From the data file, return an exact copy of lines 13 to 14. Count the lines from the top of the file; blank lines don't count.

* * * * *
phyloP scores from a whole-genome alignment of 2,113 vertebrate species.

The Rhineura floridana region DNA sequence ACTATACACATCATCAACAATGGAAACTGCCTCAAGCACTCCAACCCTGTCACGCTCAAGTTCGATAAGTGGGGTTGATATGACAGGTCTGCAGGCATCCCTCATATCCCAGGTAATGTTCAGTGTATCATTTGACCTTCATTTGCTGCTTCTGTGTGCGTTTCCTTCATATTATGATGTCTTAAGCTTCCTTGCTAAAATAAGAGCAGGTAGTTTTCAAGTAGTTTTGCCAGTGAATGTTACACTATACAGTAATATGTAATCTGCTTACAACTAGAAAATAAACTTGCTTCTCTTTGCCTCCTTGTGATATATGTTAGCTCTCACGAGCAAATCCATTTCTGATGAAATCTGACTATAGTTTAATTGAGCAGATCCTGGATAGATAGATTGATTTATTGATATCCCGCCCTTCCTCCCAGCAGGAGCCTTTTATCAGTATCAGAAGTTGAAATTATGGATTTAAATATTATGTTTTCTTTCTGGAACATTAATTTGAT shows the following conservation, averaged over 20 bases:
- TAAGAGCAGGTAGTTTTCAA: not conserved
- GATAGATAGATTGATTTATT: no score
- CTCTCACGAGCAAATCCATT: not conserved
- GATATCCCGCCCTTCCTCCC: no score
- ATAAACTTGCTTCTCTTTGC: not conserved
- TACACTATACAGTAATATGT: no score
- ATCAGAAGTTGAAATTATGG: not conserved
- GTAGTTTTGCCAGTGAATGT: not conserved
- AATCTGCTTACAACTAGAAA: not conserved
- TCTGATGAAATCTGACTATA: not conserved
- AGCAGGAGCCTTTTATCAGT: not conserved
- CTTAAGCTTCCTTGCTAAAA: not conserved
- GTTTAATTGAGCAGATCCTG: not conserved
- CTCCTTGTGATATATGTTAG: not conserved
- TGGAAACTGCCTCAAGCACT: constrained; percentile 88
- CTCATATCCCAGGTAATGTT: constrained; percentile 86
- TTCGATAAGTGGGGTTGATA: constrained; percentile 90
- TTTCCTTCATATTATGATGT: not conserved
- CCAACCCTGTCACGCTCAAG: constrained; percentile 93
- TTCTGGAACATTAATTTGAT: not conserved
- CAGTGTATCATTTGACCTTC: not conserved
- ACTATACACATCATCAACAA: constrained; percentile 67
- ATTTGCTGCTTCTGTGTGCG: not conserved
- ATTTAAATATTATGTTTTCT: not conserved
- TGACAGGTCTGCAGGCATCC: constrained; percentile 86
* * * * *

- AGCAGGAGCCTTTTATCAGT: not conserved
- CTTAAGCTTCCTTGCTAAAA: not conserved